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Budget: Chief reports on training for officers

Wednesday, November 28, 2012

By Ralph Pokorny

Nevada Daily Mail

In 1869 Nevada had an elected marshal, Nevada Police Chief Graham Burnley told the Nevada City Council during a budget work session Monday evening.

Today, the department has 19 authorized police officers and one officer whose salary is funded under a COPPS grant, he said, adding that COPPS stands for Community Oriented Policing and Problem Solving.

For 2012, Burnley said that he requested about $3,000 for training for the department and with that money he has sent every supervisor to the Missouri Highway Patrol supervisor training. The next goal to to get all the sergeants some additional training.

"It's important to train them to be leaders," Burnley said.

The department also hosted the FBI Child Abduction Response Training.

"It was a huge success," he said.

Several Nevada officers also have been certified as instructors and have conducted training in areas such as: use of force, firearms, tasers and defense tactics.

"The Citizens Police Academy has made the most positive impression on the residents," he told the council.

In 2012 Burnley said the department applied for and received a grant from the Finis M. Moss Charitable Trust that paid for officers to receive Crisis Intervention Training.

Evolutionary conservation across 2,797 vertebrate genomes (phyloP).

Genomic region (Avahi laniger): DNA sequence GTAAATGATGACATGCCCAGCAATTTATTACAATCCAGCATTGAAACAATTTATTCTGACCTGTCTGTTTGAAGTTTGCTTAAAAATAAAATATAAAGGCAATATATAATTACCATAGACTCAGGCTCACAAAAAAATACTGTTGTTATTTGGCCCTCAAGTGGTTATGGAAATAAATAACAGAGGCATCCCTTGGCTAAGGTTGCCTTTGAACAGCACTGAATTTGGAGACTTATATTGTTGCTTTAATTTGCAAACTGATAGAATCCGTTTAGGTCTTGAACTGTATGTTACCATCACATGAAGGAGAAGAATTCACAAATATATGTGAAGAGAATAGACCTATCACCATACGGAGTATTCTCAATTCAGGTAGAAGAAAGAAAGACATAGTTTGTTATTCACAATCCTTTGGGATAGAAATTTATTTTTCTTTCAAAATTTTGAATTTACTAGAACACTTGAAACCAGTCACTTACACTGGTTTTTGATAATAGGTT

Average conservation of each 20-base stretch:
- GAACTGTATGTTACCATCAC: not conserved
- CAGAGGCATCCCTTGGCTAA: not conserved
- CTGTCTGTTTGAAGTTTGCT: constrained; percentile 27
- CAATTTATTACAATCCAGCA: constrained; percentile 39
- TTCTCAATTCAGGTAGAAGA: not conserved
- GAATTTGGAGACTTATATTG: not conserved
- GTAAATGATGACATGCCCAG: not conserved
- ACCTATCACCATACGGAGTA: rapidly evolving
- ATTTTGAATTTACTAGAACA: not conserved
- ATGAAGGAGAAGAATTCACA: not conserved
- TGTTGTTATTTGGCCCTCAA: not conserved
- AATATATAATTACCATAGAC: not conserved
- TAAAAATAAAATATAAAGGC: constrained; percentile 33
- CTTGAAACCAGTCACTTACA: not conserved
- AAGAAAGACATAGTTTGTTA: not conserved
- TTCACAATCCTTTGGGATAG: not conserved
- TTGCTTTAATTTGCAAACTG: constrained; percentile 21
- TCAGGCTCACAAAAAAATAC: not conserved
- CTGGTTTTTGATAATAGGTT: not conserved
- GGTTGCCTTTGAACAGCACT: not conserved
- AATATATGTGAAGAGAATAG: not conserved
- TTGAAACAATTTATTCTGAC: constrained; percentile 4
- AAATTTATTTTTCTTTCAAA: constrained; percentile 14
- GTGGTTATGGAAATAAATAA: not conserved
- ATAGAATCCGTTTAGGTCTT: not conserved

He told the council that he had originally planned to train enough officers to have a CIT trained officer for each shift.

"They learn how to deal more effectively with people with mental health problems," he said.

It has proved to be more successful than Burnley originally expected, and he said it had an impact on some officers that surprised him.

"It's touchy-feely," he said.

"Now I'm planning to train all the officers. We're at 50 percent now," he said.

The Neighborhood Watch program has been frustrating, he said.

"We had a date setup to start and no one showed up," he said.

"I know it can work. We need people to tell us about crimes," he said, adding that the police cannot be everywhere.

"We have another date set in December," Burnley said.

The police department accounts for about $1.4 million of the city's annual budget, and is the largest department expense to come from the city's general fund, which is largely funded with the city's 1 percent sales tax.



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